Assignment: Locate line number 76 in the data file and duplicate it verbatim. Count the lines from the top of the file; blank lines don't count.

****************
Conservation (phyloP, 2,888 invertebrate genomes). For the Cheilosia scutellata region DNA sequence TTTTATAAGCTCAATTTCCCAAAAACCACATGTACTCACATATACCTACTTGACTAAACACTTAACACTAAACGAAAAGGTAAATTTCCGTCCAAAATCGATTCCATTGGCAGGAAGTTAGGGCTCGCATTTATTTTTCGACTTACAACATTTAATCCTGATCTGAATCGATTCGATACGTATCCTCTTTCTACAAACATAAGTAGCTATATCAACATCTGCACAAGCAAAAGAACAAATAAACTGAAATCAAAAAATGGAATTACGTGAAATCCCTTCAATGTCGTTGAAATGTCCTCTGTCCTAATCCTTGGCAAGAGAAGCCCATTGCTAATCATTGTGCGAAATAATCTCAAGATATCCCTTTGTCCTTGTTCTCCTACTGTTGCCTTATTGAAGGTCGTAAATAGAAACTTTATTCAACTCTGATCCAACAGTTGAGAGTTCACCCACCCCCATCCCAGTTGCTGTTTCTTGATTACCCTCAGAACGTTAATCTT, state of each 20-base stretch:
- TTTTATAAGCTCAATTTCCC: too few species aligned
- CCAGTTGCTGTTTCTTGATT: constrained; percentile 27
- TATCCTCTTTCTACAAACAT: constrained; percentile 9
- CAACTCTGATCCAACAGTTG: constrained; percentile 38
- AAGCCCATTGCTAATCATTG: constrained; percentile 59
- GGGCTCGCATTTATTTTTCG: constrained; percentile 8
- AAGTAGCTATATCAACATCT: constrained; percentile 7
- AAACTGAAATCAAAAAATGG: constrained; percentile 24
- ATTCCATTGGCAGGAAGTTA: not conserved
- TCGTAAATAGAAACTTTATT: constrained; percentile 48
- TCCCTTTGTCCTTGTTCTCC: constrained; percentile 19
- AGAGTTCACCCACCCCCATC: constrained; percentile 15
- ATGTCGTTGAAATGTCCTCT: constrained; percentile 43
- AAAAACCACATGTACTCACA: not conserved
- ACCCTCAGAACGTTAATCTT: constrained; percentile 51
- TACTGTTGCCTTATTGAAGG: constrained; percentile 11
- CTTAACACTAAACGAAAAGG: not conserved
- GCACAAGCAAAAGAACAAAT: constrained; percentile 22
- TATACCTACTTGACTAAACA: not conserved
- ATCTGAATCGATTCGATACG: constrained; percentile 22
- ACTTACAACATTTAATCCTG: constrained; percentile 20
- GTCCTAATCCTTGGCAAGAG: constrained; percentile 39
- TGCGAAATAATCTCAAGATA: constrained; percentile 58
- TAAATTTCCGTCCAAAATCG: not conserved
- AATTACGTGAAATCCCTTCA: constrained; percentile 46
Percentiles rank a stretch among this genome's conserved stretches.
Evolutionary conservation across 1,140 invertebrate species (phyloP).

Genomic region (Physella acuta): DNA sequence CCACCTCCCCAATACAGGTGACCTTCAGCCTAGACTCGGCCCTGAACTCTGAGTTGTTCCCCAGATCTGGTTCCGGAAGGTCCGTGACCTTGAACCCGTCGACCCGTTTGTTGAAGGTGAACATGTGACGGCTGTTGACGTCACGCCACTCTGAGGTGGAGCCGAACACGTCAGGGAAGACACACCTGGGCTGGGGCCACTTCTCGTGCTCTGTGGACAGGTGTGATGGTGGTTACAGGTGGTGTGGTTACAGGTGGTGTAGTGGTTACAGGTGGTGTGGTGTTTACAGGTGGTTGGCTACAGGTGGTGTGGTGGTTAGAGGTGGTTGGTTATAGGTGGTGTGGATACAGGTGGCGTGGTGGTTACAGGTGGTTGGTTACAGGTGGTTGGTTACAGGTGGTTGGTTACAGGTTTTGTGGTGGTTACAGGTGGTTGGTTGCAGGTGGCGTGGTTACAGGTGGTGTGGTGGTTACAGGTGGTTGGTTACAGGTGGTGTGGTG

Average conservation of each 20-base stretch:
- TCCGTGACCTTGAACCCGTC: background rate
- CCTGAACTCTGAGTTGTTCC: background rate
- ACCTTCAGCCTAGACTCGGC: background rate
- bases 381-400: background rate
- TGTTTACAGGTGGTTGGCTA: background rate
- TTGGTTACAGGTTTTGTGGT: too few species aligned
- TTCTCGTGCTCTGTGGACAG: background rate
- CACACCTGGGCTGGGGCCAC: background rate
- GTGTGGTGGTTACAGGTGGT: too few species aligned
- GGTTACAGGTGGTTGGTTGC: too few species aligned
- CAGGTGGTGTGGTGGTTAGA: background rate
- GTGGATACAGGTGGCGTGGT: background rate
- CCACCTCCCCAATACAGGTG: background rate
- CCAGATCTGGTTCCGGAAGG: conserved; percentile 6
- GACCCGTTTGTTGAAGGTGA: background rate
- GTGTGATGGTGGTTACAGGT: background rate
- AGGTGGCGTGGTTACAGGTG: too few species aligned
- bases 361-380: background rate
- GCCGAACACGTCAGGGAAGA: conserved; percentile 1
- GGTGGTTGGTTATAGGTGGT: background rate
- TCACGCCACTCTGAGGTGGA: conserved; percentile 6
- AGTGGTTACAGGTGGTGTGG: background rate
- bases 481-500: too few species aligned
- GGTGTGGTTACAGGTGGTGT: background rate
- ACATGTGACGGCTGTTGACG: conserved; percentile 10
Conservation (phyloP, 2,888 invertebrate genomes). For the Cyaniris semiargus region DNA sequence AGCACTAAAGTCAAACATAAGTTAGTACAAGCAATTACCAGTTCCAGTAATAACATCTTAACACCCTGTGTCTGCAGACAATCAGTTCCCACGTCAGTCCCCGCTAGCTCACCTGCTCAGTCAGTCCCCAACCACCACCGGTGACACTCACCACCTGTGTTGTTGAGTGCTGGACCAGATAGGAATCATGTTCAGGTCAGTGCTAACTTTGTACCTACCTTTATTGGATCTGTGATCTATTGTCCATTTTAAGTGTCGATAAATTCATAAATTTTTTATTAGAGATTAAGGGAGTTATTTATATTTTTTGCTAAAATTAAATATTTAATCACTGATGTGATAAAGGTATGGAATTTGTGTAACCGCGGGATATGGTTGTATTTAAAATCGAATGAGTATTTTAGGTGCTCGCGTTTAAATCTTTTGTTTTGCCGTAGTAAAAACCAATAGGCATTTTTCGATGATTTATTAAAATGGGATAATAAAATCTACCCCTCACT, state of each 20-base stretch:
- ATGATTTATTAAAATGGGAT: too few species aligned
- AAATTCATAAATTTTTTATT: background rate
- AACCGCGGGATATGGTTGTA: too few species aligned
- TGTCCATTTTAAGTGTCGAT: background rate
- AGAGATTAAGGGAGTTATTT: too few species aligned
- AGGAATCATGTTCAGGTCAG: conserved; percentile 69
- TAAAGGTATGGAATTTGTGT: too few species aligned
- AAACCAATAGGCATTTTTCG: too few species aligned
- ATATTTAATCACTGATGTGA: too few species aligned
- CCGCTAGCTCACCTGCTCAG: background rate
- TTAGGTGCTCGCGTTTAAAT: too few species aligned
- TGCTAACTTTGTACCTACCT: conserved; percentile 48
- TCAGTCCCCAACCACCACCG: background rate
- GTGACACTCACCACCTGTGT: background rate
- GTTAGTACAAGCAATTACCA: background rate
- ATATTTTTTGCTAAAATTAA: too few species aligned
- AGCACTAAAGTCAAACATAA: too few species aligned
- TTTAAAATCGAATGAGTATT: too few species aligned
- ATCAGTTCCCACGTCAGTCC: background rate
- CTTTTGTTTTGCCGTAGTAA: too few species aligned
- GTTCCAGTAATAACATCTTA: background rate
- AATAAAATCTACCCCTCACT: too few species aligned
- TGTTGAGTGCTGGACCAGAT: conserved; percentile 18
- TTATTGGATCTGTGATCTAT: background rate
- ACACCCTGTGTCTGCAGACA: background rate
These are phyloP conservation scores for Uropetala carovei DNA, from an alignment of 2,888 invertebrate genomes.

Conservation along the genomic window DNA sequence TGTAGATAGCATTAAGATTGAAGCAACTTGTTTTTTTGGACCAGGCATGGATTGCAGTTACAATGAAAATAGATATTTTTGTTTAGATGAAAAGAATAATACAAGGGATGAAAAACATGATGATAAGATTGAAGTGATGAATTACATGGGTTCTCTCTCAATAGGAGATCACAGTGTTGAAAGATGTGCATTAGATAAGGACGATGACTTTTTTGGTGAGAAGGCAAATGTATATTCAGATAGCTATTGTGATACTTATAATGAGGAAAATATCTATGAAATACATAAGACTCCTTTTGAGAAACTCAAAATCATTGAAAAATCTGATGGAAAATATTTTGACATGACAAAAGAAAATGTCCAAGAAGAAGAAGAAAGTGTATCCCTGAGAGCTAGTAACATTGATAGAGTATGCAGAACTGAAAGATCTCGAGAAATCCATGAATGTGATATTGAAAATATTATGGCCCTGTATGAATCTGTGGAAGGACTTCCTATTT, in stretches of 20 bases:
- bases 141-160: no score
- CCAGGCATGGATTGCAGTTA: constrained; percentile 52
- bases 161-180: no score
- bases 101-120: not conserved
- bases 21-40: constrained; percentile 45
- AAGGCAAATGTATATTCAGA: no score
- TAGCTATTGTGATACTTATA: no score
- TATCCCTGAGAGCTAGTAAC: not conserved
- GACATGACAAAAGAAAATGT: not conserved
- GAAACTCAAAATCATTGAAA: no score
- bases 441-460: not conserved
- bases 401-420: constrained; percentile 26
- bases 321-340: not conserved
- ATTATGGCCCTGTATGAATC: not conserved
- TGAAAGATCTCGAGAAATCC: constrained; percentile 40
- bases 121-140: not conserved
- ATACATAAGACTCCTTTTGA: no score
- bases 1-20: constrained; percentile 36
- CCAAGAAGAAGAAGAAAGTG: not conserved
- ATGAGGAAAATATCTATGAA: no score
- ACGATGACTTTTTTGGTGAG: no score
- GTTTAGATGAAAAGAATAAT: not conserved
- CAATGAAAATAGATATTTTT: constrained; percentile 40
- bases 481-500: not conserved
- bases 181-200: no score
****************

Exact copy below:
- CTTTTGTTTTGCCGTAGTAA: too few species aligned